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Smart Talk is a daily, live, interactive program featuring conversations with newsmakers and experts in a variety of fields and exploring a wide range of issues and ideas, including the economy, politics, health care, education, culture, and the environment.  Smart Talk airs live every week day at 9 a.m. on WITF’s 89.5 and 93.3.

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Host: Scott LaMar

Smart Talk: Criminal justice -- pardons; Former U.S. Attorney

Written by Scott LaMar, Smart Talk Host/Executive Producer | Nov 16, 2016 3:48 AM
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What to look for on Smart Talk Wednesday, November 16,2016:

The state Board of Pardons is offering redemption to Pennsylvanians who have broken the law and have turned their lives around.  As part of a program called "Pathways to Pardons" people with criminal records can get a pardon to move forward with their lives, allowing them better access to jobs, housing, the right to military service and the restoration of their voting rights.

Nearly five million Americans are involved in some portion of the criminal justice system - incarcerated, on probation or on parole.  Seventy percent are for non-violent drug offenses or property crimes.  The economic impact to these individuals and their communities can be devastating when work becomes limited due to prior convictions.

"People make mistakes when they're young and then they get a criminal record and it affects the rest of their life.  It's in everybody's interest to help these folks get their record cleaned up," said Lieutenant Governor Mike Stack, speaking to a gathering outside Pittsburgh.  Stack has been promoting "Pathways to Pardons" in an effort to reduce the convicted status of Pennsylvanians who have served their time, successfully attended recovery programs and met their financial obligations.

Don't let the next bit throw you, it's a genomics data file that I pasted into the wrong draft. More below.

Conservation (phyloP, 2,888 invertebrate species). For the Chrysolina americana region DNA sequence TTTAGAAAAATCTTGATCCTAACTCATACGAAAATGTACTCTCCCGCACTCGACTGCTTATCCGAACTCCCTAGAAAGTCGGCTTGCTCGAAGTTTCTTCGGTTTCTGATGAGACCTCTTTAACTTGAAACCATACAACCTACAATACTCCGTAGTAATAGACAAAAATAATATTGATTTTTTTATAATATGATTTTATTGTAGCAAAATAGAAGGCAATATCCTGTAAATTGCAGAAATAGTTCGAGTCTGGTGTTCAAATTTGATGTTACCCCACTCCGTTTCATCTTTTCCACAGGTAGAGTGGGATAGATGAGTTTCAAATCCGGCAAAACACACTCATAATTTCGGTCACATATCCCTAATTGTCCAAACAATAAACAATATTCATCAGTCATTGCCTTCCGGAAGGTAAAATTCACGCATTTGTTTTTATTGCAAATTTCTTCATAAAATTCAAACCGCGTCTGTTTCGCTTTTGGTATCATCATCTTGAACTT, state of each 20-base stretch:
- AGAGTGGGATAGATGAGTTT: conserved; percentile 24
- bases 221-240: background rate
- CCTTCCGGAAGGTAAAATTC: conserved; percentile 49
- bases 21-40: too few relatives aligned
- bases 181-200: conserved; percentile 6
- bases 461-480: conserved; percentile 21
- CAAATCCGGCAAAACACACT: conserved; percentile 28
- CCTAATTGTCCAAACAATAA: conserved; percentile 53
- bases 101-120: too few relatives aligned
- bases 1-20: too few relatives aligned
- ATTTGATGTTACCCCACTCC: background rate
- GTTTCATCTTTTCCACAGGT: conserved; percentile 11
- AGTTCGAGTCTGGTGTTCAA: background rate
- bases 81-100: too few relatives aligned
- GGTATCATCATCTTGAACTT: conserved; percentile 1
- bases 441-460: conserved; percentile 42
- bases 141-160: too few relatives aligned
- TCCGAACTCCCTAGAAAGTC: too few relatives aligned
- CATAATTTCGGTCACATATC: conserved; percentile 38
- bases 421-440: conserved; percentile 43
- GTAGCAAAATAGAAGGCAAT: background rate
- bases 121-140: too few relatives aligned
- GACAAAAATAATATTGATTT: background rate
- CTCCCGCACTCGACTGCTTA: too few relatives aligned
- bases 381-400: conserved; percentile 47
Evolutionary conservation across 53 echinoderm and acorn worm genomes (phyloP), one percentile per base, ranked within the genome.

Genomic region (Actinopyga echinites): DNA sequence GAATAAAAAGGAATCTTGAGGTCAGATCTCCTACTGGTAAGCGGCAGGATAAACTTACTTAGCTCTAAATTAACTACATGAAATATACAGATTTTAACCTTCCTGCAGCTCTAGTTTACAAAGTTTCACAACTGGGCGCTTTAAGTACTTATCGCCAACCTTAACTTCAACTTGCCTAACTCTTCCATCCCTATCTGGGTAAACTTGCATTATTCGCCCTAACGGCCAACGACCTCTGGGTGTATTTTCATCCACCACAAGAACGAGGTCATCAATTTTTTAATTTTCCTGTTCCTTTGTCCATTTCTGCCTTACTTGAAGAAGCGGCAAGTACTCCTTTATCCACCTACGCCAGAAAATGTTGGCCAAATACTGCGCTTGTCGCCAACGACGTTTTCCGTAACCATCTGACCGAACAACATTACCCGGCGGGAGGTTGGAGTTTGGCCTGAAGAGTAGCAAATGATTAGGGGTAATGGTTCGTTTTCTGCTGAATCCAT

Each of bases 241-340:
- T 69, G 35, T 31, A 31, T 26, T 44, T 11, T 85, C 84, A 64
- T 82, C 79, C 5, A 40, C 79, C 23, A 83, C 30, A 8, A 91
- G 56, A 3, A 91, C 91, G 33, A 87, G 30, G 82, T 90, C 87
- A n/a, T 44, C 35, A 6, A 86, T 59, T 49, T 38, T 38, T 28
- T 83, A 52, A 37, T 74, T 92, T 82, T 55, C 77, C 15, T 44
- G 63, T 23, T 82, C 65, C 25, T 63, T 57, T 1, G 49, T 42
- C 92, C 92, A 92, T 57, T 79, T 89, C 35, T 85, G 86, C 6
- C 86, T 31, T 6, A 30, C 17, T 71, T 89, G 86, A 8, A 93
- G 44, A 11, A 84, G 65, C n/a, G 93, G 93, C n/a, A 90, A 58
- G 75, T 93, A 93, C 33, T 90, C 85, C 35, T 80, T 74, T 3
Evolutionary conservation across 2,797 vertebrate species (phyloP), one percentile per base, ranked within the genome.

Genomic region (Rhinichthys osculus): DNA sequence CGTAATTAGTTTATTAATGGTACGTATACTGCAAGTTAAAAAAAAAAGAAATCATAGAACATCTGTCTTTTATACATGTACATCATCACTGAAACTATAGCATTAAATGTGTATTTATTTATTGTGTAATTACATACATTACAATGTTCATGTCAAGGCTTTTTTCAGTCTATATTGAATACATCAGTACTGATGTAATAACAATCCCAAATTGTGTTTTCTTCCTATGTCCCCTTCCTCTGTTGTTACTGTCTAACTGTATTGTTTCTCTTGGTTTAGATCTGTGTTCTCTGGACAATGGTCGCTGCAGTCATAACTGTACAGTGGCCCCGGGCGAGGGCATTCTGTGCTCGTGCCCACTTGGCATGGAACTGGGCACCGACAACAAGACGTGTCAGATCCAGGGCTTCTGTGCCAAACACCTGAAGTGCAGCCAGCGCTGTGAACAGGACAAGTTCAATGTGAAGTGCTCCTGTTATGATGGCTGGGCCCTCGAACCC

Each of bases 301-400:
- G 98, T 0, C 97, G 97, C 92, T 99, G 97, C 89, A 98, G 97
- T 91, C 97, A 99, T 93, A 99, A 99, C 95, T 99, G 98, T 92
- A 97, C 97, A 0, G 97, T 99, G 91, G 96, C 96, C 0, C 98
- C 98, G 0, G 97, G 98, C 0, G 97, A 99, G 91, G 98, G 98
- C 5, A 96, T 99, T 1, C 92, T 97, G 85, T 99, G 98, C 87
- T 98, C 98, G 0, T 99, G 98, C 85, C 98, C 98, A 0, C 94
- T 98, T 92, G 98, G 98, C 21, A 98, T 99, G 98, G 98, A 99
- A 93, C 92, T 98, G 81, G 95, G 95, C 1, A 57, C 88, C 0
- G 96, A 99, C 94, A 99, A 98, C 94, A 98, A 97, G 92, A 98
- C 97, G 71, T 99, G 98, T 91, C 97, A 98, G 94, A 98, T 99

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Pennsylvania Lieutenant Governor Mike Stack

He joins us on Smart Talk to discuss this program, how it will benefit all Pennsylvanians and how it could serve as a model for justice reform nationwide.

Also, in 2010, President Obama nominated Peter Smith to serve as the U.S. Attorney for the Middle District of Pennsylvania. 

Smith's public service in the state goes back 45 years when he started as an Assistant District Attorney working under Philadelphia's then-DA, Arlen Specter.  Since then he prosecuted public corruption and fraud as an Assistant U.S. Attorney, served as Pennsylvania's first Inspector General where he worked to maintain governmental integrity and spent three years as the deputy chief of the Environmental Crimes Section at the Justice Department.

As a U.S. Attorney in Pennsylvania, his office prosecuted Lackawanna County's "Kids for Cash" case, horse doping cases at Penn National Race course and routine fraud and organized crime cases throughout the state.

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Peter Smith, Retired United States Attorney

Peter Smith retired from the post in October.  He appears on Smart Talk to discuss his career serving the Commonwealth and share some court room stories from his time as a U.S. Attorney.

EMAILS

On "Pathways to Pardons"

It seems slightly unfair when the justice system in some states continues to incarcerate over marijuana offenses while other states have legalized marijuana. Multiples states in the recent election voted to approve recreational or medicinal marijuana. Should people with marijuana offenses start being treated more lightly given this new reality and is pathways to pardons helping them?   - Jesse

 

The father of my kids cannot get a job due to his criminal background. He got a computer science degree and, if law's had not changed, he would be off of the megans law list and working.

The crime that got him on the megans law list was possession of a small amount that he pled guilty to get probation.  The charges occurred more than 10 years ago.

 He cannot get out in the community to do anything really because of being on the list, so he has not done that much good outside of finishing his degree and staying home with my kids while they were not in school.

 If he presented his case as that, and did not try to glorify himself in other ways (which he has a penchant to do) what do you think his chances are?     - anon

 

Are individuals convicted of a DUI eligible for a pardon? Are alcohol related crimes considered as well as drug related crimes? What are some other examples of crimes, not drug related offenses, that would be eligible for pardon?   - Nicole

 

If a crime took place in another state can the person who now lives in PA go through Pathway to Pardons?   - Barb

 

 

 

 

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